The Golden Rule

16 04 2013

Disgusting is the only word that describes it.  Scrawling pink spray paint across the War Memorial on Ealing Green carried the illiterate and hateful message: “We didnt foght [sic] 4 gay voting.”  Well here’s some news for the morally degenerate half-wit who wrote that.  Actually, we did.  People died to defend the principle of a society where people are free to decide how they want to live, provided that they do not harm others, and to overthrow a regime which pitilessly exterminated those who did not conform to its image, whether they were Jews, communists, gypsies, or gays.

That principle is profoundly Christian, one of the radical elements of our faith which is deeply challenging for all of us who profess to follow Jesus.  When he said in the Sermon on the Mount, “In everything do to others as you would have them do to you; for this is the law and the prophets” (Matthew 7:12), he did not make any exceptions.  If we expect others to tolerate us, we must tolerate them.  If we expect others to respect us, we must respect them.  If we expect others to let us live as we choose, we must let them live as they choose.

Christians often struggle with this because at the same time Jesus also told his disciples to be salt and light in the world, showing others how God wants us to live, and calling them to bring their lives into harmony with his will.  When people live in a way which some Christians perceive to be contrary to God’s will, or when society makes changes which appear to be contrary to the teachings of Scripture, many Christians feel an obligation to speak out and to protest loudly.  Of course, in a democracy we have every right to do that.  But is it the best way?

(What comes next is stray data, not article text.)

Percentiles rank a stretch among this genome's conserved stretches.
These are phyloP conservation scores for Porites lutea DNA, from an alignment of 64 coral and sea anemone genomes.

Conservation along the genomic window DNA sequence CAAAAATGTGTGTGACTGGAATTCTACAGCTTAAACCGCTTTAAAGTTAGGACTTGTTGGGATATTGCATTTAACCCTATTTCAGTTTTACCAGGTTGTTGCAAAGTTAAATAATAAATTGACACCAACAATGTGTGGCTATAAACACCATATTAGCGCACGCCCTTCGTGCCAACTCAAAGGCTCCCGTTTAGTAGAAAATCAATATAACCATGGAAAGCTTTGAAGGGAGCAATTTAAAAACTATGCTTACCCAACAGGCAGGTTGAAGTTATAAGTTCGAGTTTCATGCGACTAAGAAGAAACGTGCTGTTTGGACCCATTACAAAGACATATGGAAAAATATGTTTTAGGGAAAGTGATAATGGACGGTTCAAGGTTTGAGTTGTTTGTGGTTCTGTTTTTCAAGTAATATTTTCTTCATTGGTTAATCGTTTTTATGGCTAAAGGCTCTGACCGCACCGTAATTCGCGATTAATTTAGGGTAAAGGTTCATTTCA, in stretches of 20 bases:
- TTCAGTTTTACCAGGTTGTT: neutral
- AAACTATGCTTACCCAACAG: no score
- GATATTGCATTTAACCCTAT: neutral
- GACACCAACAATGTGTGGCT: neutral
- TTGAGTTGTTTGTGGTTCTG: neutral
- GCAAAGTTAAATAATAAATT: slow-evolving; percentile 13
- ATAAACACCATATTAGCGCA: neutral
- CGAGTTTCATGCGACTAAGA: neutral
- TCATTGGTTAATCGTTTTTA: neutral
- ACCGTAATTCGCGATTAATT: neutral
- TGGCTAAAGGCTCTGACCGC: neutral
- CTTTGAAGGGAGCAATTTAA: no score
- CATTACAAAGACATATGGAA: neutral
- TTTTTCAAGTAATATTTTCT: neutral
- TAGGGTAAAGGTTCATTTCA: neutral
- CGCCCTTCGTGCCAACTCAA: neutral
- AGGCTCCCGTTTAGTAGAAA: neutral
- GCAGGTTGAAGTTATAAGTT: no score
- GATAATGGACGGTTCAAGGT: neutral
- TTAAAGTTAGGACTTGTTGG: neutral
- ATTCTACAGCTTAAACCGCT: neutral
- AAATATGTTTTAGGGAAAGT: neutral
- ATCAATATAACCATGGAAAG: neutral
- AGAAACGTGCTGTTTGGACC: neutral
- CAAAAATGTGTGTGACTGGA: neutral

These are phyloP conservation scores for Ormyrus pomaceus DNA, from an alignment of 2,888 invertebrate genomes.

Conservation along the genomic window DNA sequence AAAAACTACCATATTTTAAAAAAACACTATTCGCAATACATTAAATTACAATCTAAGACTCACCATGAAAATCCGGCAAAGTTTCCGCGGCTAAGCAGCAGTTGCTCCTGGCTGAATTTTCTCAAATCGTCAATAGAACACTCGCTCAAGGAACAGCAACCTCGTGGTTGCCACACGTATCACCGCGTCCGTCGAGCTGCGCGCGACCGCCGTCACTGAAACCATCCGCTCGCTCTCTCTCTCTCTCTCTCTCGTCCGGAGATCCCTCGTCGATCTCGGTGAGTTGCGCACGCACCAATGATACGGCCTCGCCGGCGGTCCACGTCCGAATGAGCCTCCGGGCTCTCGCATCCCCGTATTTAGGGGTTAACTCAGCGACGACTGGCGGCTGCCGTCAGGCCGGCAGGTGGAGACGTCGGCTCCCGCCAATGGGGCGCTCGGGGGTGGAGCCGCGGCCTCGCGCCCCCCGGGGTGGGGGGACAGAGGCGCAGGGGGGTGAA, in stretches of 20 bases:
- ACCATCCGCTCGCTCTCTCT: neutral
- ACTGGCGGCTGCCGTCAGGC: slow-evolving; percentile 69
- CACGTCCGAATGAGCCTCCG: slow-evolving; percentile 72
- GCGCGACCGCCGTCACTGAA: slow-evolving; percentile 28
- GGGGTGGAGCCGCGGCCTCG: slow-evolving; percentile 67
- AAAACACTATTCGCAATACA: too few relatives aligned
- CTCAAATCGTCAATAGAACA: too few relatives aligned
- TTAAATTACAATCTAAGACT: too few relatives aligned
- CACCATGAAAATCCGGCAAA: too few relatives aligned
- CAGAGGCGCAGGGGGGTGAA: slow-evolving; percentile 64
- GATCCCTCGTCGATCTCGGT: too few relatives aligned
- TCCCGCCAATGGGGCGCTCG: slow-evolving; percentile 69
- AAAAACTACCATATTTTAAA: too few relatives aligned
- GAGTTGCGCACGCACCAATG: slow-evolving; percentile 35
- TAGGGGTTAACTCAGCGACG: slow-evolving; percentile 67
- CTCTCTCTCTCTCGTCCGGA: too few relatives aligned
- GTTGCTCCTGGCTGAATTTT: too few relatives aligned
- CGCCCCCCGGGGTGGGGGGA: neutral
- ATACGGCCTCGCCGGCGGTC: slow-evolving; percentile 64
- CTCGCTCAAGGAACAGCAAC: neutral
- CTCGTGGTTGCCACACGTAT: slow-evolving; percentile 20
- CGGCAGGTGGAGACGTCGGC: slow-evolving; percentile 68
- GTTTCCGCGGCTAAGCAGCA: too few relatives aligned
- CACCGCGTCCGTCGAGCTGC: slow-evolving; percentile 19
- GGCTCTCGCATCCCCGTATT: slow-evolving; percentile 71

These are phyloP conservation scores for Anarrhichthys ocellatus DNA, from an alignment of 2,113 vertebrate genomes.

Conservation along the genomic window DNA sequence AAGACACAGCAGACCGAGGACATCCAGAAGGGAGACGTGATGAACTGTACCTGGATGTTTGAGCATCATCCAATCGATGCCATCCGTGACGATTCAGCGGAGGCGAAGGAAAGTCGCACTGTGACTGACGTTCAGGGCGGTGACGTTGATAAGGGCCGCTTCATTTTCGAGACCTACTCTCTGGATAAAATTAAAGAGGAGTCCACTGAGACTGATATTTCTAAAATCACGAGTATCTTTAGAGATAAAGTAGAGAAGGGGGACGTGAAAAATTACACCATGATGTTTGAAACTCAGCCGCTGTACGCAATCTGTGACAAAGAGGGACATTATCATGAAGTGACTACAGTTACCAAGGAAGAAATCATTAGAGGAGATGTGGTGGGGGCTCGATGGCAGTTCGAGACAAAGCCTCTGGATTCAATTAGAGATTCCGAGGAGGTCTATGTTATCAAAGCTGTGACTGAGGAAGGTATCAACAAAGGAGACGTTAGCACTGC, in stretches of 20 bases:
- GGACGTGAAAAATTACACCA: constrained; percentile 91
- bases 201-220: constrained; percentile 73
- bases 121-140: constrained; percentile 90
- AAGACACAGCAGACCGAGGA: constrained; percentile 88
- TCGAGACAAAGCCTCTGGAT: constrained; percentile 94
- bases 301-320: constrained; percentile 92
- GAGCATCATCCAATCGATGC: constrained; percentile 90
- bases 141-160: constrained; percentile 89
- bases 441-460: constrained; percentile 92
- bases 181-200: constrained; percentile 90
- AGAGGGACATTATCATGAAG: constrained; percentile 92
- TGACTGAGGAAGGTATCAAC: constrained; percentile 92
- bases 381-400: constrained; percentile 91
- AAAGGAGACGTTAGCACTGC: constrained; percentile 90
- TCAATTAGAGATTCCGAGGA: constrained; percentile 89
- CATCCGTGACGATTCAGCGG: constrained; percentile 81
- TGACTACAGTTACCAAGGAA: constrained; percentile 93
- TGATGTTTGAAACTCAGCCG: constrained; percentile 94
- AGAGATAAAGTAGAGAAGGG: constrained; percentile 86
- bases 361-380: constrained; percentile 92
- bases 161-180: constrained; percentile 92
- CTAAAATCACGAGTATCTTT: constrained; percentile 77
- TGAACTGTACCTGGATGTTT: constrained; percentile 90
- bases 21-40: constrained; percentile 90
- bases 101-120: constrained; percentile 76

In first place we are meant to be people who bring good news of God’s love and forgiveness.  There is a danger that all that others will hear is what we are against, and quickly conclude that we – and God – are against them.

In the second place there is the radical and challenging behaviour of Jesus.  The teacher of the Sermon on the Mount, some of the most demanding moral teaching ever given, was also the person who was notorious for associating with people who lived the most disreputable lives. He was called the friend of sinners (Luke 7:34) and rather than stridently confronting their lifestyles he told them that if they wanted it, they had a place in God’s kingdom from the moment they met him.

A lot of Christians are upset about Parliament’s decision in favour of equal marriage for gay and lesbian couples and are voicing their opposition.  What would Jesus do?  It’s not as obvious as we might at first think.  Christians debate the Bible’s teaching on sexuality.  What seems to one to be the plain teaching of Scripture is sincerely held by another to be referring to specific practices at the time.  Jesus’ Golden Rule demands that we respect those who disagree with us about how best to live as God requires.  What is clear however, is that the mission of the churches and every individual Christian is to invite others to connect with God by following Jesus.  That’s best done the way Jesus himself did it, by welcoming others unconditionally and without condemnation to come as they are, and journey together with us in pursuit of God’s best for our lives.

Whatever we think about equal marriage, we should rejoice that people in our society are free to make that decision, and reflect that this freedom is actually, amazingly, something God given. Best wishes Simon


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